AS: Yes. In the bulk of the world that has seasonal rainfall, all right, with dry months when you get no rain, the grass plants that grow—and they provide most of the soil cover—and when they grow, they cannot remove their own leaves, like trees. We call it “fall” because trees can remove their own leaves and drop them to the ground, and then sunlight can reach the growing buds the next season. Now, grasses can’t do that. So when perennial grasses grow in these seasonal rainfall environments, they have to have something remove that leaf for them to stay alive. And if they don’t, if there’s not enough animals to do that, then it turns to chemical breakdown—oxidation, like rusting tin. And so for centuries, humans, seeing that the grassland without enough animals in fact started to die, humans removed that old material with fire. And they still do, in [unclear] and so on, they still believe you’ve got to burn grasslands to keep them healthy. Well, no, you don’t. You can do the same thing with more animals. So we realized we needed a lot more animals to keep the grasslands alive from that point of view. Now, there was another thing: when the grasslands began to die and bare ground appeared, the raindrops hitting the bare ground cause it to seal and get covered with algae and lichens and a crust. Now, that makes it very hard for grass plants to germinate and establish, as any gardeners amongst your listeners would understand. So you have to have some way to break that crust and put mulch and litter, dead plant material, on it to get plants to grow. Now, scientists realized that long ago, and they’ve always tried to do it with machinery. But machinery can’t do it on the scale that is needed every year over billions and billions of hectares in the world. And so that was when I realized, all right, what they’ve tried to do by developing large machines to do, we could just do with animals if we understand their behavior and get them to bunch enough like they did when they had pack-hunting predators around them. So really, that’s it. We get the animals to bunch so that they break capped soil surfaces, and garden it with their hooves and their dung and urine, so plants can germinate, rain can penetrate and stay in the soil and not evaporate out of it. And we keep them moving so that they don’t overgraze any plants while they’re preparing the soil for plants to grow. And that, in essence, is what we’re doing. And we’re just using the animals to do it instead of, like a gardener would do in their garden, they’d use a spade or a fork or something to do the same things, and maybe bring in manure. Well, we’re just doing it without the technology and the machinery because of the sheer scale.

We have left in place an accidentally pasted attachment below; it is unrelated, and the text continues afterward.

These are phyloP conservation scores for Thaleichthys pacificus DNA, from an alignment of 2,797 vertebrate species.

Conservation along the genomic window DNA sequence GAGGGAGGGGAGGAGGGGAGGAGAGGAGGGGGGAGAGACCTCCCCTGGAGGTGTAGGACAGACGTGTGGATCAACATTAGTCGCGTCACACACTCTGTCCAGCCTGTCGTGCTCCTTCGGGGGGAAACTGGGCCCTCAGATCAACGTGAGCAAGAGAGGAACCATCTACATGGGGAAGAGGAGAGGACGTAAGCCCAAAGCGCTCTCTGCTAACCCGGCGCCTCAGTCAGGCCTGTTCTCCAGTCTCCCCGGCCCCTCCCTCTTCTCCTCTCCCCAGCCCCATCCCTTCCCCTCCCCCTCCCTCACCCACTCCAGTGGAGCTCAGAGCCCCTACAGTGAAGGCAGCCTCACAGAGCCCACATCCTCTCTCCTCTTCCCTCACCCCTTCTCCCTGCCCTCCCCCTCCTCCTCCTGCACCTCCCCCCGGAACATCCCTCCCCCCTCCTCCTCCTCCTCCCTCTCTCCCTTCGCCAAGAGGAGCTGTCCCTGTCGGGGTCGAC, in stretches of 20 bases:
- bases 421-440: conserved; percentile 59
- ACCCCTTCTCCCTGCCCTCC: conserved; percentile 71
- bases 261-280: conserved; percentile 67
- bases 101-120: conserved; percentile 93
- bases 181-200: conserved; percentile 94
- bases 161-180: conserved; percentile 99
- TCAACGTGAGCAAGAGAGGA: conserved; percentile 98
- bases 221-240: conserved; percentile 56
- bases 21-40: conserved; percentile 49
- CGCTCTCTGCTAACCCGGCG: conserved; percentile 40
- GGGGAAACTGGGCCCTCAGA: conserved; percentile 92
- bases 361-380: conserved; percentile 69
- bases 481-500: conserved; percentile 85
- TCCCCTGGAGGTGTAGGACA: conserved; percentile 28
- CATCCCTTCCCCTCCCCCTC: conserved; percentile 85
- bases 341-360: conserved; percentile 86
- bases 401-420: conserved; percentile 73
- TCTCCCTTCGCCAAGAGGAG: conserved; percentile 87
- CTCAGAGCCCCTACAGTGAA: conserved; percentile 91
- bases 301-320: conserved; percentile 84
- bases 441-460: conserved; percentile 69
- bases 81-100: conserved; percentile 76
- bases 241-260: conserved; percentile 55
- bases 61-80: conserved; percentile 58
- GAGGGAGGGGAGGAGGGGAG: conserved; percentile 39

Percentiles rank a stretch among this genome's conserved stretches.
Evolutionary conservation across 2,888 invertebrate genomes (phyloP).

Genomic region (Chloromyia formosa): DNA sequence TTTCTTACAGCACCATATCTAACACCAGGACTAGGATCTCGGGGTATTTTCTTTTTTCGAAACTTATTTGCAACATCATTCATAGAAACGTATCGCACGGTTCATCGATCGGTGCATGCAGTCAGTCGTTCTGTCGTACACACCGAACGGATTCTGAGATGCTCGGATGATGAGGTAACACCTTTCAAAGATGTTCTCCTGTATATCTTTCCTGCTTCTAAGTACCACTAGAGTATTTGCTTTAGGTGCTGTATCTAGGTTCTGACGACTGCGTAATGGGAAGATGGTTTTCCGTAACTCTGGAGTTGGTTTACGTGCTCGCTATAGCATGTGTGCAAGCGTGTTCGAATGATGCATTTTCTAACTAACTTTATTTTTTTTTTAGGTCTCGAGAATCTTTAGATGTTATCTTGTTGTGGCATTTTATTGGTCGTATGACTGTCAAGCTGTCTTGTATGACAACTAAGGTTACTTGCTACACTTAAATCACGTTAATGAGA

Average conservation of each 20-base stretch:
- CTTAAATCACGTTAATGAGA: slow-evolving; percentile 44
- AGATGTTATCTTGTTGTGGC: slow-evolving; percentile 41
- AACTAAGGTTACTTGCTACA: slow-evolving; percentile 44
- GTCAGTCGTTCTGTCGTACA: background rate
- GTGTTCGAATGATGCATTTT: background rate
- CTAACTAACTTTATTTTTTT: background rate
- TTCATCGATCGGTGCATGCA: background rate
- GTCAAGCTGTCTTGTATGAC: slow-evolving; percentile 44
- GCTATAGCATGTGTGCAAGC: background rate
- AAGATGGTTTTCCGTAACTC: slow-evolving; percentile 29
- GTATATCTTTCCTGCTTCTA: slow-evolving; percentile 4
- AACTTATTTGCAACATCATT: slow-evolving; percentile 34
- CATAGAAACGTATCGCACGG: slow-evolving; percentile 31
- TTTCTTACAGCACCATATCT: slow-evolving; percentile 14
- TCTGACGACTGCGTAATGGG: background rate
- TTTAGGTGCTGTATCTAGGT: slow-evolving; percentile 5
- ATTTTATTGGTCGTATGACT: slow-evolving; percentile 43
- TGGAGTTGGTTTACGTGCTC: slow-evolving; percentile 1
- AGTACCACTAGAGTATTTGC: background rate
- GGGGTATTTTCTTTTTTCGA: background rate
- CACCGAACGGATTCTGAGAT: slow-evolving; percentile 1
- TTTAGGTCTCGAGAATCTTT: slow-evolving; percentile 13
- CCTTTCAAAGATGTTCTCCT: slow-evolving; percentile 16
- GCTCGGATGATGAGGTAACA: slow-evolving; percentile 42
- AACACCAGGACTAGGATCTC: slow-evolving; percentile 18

TM: If you’re just joining us, you’re listening to Rootstock Radio. I’m Theresa Marquez, and I’m here today with Allan Savory, who is an author but also the founder of Holistic Land Management. He’s the co-founder of African Centre for Holistic Management and the U.S.-based Savory Institute. Well, you know, you mentioned how, in the early days, predators are the ones that kept the bunching of the animals. And so today, I’m assuming that it’s fencing. And I’m thinking about the New Zealand fences that are so becoming more and more popular here in the United States. Was that one of the things that grew up out of this holistic management?